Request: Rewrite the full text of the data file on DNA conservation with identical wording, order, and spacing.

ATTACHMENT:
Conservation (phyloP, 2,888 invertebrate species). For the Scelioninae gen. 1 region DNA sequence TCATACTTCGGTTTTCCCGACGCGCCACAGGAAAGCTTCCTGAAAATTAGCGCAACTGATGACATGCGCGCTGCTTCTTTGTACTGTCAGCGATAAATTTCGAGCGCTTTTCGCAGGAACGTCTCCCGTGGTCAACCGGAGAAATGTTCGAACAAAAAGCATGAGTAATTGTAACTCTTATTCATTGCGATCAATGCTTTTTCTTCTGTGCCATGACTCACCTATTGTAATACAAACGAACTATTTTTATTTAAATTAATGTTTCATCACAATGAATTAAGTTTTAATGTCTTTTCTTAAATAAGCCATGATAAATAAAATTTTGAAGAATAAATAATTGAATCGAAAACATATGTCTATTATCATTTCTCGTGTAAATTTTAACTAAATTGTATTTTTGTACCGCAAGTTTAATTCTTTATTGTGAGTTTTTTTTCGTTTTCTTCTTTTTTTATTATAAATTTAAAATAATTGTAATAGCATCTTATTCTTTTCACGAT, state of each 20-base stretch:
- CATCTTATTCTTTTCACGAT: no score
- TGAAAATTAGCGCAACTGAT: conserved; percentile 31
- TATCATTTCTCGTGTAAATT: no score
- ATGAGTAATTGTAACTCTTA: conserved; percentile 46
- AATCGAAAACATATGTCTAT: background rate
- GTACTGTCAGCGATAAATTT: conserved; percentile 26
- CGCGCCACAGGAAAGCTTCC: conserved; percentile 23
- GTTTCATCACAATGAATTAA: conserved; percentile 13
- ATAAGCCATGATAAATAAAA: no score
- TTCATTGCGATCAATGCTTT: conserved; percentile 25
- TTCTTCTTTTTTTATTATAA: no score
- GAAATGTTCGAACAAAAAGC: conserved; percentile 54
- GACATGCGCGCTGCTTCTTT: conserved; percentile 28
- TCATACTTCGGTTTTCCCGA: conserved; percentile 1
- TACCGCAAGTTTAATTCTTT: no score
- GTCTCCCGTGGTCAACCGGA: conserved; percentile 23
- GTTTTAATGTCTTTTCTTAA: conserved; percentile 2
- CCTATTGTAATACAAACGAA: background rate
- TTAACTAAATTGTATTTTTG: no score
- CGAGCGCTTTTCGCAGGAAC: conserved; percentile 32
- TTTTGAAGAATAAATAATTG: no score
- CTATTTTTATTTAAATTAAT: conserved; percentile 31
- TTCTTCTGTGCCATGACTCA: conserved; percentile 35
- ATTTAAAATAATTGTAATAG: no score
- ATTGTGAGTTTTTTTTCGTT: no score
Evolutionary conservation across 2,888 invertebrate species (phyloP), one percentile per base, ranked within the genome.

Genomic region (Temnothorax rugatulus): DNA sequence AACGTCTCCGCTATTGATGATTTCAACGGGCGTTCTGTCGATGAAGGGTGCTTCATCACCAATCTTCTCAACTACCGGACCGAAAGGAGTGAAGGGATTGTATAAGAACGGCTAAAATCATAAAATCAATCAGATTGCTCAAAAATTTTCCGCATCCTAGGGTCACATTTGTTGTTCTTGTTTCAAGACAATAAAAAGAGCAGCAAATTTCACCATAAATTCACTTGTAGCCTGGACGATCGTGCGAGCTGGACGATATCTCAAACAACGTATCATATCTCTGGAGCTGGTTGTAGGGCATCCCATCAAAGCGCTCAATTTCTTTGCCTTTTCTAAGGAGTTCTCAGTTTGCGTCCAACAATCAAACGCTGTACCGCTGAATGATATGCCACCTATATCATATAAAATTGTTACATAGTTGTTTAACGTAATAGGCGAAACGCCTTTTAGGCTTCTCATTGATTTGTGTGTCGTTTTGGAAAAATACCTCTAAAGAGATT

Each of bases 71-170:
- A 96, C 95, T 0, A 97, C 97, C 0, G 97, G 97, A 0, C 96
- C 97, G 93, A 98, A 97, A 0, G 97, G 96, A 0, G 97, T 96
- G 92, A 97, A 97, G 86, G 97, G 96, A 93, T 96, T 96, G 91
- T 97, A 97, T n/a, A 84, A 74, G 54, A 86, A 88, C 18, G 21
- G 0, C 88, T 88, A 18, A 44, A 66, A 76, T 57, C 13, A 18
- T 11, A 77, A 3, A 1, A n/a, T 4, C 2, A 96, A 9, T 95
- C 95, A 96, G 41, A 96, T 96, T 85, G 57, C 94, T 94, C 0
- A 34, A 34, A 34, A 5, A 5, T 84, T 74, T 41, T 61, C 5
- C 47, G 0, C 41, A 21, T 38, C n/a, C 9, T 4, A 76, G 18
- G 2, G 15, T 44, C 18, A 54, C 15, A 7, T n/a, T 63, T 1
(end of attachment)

Conservation (phyloP, 2,888 invertebrate species). For the Scelioninae gen. 1 region DNA sequence TCATACTTCGGTTTTCCCGACGCGCCACAGGAAAGCTTCCTGAAAATTAGCGCAACTGATGACATGCGCGCTGCTTCTTTGTACTGTCAGCGATAAATTTCGAGCGCTTTTCGCAGGAACGTCTCCCGTGGTCAACCGGAGAAATGTTCGAACAAAAAGCATGAGTAATTGTAACTCTTATTCATTGCGATCAATGCTTTTTCTTCTGTGCCATGACTCACCTATTGTAATACAAACGAACTATTTTTATTTAAATTAATGTTTCATCACAATGAATTAAGTTTTAATGTCTTTTCTTAAATAAGCCATGATAAATAAAATTTTGAAGAATAAATAATTGAATCGAAAACATATGTCTATTATCATTTCTCGTGTAAATTTTAACTAAATTGTATTTTTGTACCGCAAGTTTAATTCTTTATTGTGAGTTTTTTTTCGTTTTCTTCTTTTTTTATTATAAATTTAAAATAATTGTAATAGCATCTTATTCTTTTCACGAT, state of each 20-base stretch:
- CATCTTATTCTTTTCACGAT: no score
- TGAAAATTAGCGCAACTGAT: conserved; percentile 31
- TATCATTTCTCGTGTAAATT: no score
- ATGAGTAATTGTAACTCTTA: conserved; percentile 46
- AATCGAAAACATATGTCTAT: background rate
- GTACTGTCAGCGATAAATTT: conserved; percentile 26
- CGCGCCACAGGAAAGCTTCC: conserved; percentile 23
- GTTTCATCACAATGAATTAA: conserved; percentile 13
- ATAAGCCATGATAAATAAAA: no score
- TTCATTGCGATCAATGCTTT: conserved; percentile 25
- TTCTTCTTTTTTTATTATAA: no score
- GAAATGTTCGAACAAAAAGC: conserved; percentile 54
- GACATGCGCGCTGCTTCTTT: conserved; percentile 28
- TCATACTTCGGTTTTCCCGA: conserved; percentile 1
- TACCGCAAGTTTAATTCTTT: no score
- GTCTCCCGTGGTCAACCGGA: conserved; percentile 23
- GTTTTAATGTCTTTTCTTAA: conserved; percentile 2
- CCTATTGTAATACAAACGAA: background rate
- TTAACTAAATTGTATTTTTG: no score
- CGAGCGCTTTTCGCAGGAAC: conserved; percentile 32
- TTTTGAAGAATAAATAATTG: no score
- CTATTTTTATTTAAATTAAT: conserved; percentile 31
- TTCTTCTGTGCCATGACTCA: conserved; percentile 35
- ATTTAAAATAATTGTAATAG: no score
- ATTGTGAGTTTTTTTTCGTT: no score
Evolutionary conservation across 2,888 invertebrate species (phyloP), one percentile per base, ranked within the genome.

Genomic region (Temnothorax rugatulus): DNA sequence AACGTCTCCGCTATTGATGATTTCAACGGGCGTTCTGTCGATGAAGGGTGCTTCATCACCAATCTTCTCAACTACCGGACCGAAAGGAGTGAAGGGATTGTATAAGAACGGCTAAAATCATAAAATCAATCAGATTGCTCAAAAATTTTCCGCATCCTAGGGTCACATTTGTTGTTCTTGTTTCAAGACAATAAAAAGAGCAGCAAATTTCACCATAAATTCACTTGTAGCCTGGACGATCGTGCGAGCTGGACGATATCTCAAACAACGTATCATATCTCTGGAGCTGGTTGTAGGGCATCCCATCAAAGCGCTCAATTTCTTTGCCTTTTCTAAGGAGTTCTCAGTTTGCGTCCAACAATCAAACGCTGTACCGCTGAATGATATGCCACCTATATCATATAAAATTGTTACATAGTTGTTTAACGTAATAGGCGAAACGCCTTTTAGGCTTCTCATTGATTTGTGTGTCGTTTTGGAAAAATACCTCTAAAGAGATT

Each of bases 71-170:
- A 96, C 95, T 0, A 97, C 97, C 0, G 97, G 97, A 0, C 96
- C 97, G 93, A 98, A 97, A 0, G 97, G 96, A 0, G 97, T 96
- G 92, A 97, A 97, G 86, G 97, G 96, A 93, T 96, T 96, G 91
- T 97, A 97, T n/a, A 84, A 74, G 54, A 86, A 88, C 18, G 21
- G 0, C 88, T 88, A 18, A 44, A 66, A 76, T 57, C 13, A 18
- T 11, A 77, A 3, A 1, A n/a, T 4, C 2, A 96, A 9, T 95
- C 95, A 96, G 41, A 96, T 96, T 85, G 57, C 94, T 94, C 0
- A 34, A 34, A 34, A 5, A 5, T 84, T 74, T 41, T 61, C 5
- C 47, G 0, C 41, A 21, T 38, C n/a, C 9, T 4, A 76, G 18
- G 2, G 15, T 44, C 18, A 54, C 15, A 7, T n/a, T 63, T 1